Boss Lady

Why you should ask the hard money questions when starting a business


Women in business have been conditioned to be passive rather than assertive, from writing emails to speaking up in meetings, we’re constantly aware of our tone and how we may be coming across. However, with more and more women climbing the corporate ladder and starting their own businesses this has to end. Writing emails is one thing, and talking about money is its own taboo in and of itself, but it’s yet another thing that women need to embrace.

While nearly everyone is a little hesitant to discuss money, women are especially so. A recent study by Lexington Law revealed that an overwhelming 82 percent of women wouldn’t feel comfortable asking a friend their salary. This trend needs to reverse itself because discussing finances makes you more empowered about money and boosts your financial literacy. The gender wage gap is an unfortunate reality, that we can beat much faster if we all start discussing finances a little more openly. Just earlier this year CNBC reported that U.S. women working full-time are earning as little as $0.80 for every $1.00 a man earns as of 2016. At the current rate we won’t reach true pay equity until 2059!

As a female entrepreneur, it’s especially important to open yourself up to discussing finances unapologetically. It’s well within your right to inquire about a potential business partner’s finances before deciding to work together. Their finances affect the business, and ultimately yours. Consider practicing by having discussions with friends and family first. This will help build your confidence which is key to making these conversations go as smoothly as possible. Also, having the conversation early is best, and finding the right tact and timing are key to a successful, productive exchange.

Tough money conversations you need to have

You have a brilliant idea, you’re ready to start your own business, but you’d like to find the perfect co-founder or business partner to join you on this exhilarating (and sometimes) frightening journey. Here are some things you should be prepared to ask about before you meet with any potential business partners:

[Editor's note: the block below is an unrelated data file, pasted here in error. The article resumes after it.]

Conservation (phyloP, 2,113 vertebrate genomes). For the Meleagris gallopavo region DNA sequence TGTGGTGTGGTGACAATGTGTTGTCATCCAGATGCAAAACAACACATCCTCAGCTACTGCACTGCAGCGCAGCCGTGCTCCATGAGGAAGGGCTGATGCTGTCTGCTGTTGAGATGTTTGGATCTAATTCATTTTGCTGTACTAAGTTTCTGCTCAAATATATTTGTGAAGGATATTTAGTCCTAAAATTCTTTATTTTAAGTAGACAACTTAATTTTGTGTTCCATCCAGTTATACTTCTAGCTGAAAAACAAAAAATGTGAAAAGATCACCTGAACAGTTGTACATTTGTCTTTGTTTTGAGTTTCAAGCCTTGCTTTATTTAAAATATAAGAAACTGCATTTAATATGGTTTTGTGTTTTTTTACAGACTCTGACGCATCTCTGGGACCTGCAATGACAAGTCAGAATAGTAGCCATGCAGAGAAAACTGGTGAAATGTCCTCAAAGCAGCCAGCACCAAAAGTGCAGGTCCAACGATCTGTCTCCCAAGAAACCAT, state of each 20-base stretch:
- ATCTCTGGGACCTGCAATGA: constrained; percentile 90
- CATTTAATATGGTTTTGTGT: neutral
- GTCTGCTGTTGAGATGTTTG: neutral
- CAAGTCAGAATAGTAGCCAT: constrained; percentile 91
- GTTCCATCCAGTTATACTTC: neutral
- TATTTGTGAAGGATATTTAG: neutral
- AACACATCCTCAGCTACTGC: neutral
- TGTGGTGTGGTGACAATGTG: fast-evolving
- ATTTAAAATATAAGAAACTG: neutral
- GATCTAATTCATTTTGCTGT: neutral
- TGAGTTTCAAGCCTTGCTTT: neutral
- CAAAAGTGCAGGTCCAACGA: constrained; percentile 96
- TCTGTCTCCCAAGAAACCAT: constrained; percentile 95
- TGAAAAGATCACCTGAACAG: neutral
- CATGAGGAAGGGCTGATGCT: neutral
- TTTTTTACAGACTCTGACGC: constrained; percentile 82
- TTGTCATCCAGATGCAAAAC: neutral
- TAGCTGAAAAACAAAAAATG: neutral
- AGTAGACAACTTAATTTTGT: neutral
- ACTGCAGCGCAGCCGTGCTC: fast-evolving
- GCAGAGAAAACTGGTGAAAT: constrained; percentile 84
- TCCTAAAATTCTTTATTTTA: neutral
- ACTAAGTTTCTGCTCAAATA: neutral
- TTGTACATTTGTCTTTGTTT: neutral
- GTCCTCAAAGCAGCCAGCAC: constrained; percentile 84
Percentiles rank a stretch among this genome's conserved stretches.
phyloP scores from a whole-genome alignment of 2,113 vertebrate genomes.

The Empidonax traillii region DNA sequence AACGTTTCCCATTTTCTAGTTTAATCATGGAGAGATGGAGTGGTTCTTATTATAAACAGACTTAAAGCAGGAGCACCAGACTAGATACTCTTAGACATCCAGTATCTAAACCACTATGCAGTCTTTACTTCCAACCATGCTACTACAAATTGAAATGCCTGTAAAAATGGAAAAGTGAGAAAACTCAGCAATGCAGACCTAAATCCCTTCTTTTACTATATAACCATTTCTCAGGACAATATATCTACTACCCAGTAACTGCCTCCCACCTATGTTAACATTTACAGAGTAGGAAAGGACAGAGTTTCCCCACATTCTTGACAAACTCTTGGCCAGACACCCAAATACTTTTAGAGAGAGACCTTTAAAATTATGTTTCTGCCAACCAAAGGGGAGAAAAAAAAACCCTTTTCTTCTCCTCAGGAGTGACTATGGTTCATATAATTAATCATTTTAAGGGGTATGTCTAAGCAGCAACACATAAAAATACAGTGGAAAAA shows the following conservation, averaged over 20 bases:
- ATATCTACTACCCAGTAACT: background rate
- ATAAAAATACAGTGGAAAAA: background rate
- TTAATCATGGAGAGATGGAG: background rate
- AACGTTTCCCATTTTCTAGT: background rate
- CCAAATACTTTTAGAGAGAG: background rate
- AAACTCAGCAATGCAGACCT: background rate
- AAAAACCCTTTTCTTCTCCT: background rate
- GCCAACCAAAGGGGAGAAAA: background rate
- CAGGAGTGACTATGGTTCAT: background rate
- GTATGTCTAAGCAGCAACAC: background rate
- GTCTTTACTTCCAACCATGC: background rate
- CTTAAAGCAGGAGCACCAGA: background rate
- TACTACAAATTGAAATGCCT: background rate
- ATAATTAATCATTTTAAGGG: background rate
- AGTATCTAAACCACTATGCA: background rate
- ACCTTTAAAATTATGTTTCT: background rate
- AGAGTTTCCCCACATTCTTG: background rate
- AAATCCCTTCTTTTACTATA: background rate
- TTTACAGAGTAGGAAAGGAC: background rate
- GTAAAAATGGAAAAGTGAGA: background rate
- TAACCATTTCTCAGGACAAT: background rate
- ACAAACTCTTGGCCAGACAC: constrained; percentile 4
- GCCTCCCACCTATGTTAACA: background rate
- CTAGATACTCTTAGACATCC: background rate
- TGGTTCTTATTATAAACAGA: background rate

Inquire about their personal finances

This may be business, but things get personal. A committed business partnership can feel very much like a marriage. You wouldn’t want your spouse hiding their finances from you, so neither should your business partner. You may also want to ask about whether they have any experience handling corporate finances or having access to the company credit card. Did they treat the company card like their own?

Check their credit history

It’s ok to ask for a credit report. A lot of companies are starting to pull credit reports as a check before hiring a new employee. A person’s credit actually says more about their financial history than their outstanding debt. For example, someone may have student loans, but that doesn’t inherently make them a bad business partner. However, having loans that are overdue and a tanking credit score does.

Ask how they assess risk

Ideally, a business partner who will challenge you is a good thing. Take a moment to reflect on yourself and your financial past to determine if you’re risk-taking or risk-averse. You may want to try to get a sense for the other person’s habits so you can be sure they’ll compliment your skill-set. Two risk-takers may not be the best recipe for success, but neither is two risk-averse people.

Get a clear idea of what they plan to contribute

Of course you’ll want to know what the other person can realistically contribute financially to getting your business off the ground. This is a big factor in determining whether you’re a good fit, and is a relatively easy question as there shouldn’t be as many emotional ties here.

Find out how they expect to divide profits

Maybe they said in passing that you’re in this 50/50, but when it comes time to actually divvy the earnings you want to know exactly where you each stand. The way you divide profits may be purely on how much you each contributed, but keep in mind that if one person brings the capital and the other brings more ideas or skills, diving profits may be trickier than 50/50.

Put it all in writing

This is the most important step. Whatever you discuss, get it in writing. This is the only way you can ensure that there’s a record of what you agreed on before the profits start coming in. You’ll definitely be thanking yourself later by having the foresight to get everything in writing.

For more on this topic, check out this helpful infographic for specific questions you should ask your business partner. It will help you prepare before your meeting so you go in with confidence.

Why you should ask the hard money questions when starting a business

About Elisa Ortiz

Elisa Ortiz began her career as a paralegal but has since developed a passion for writing about credit and personal finance. She loves to help others understand a subject that has a reputation for being difficult to understand or even worse — boring.

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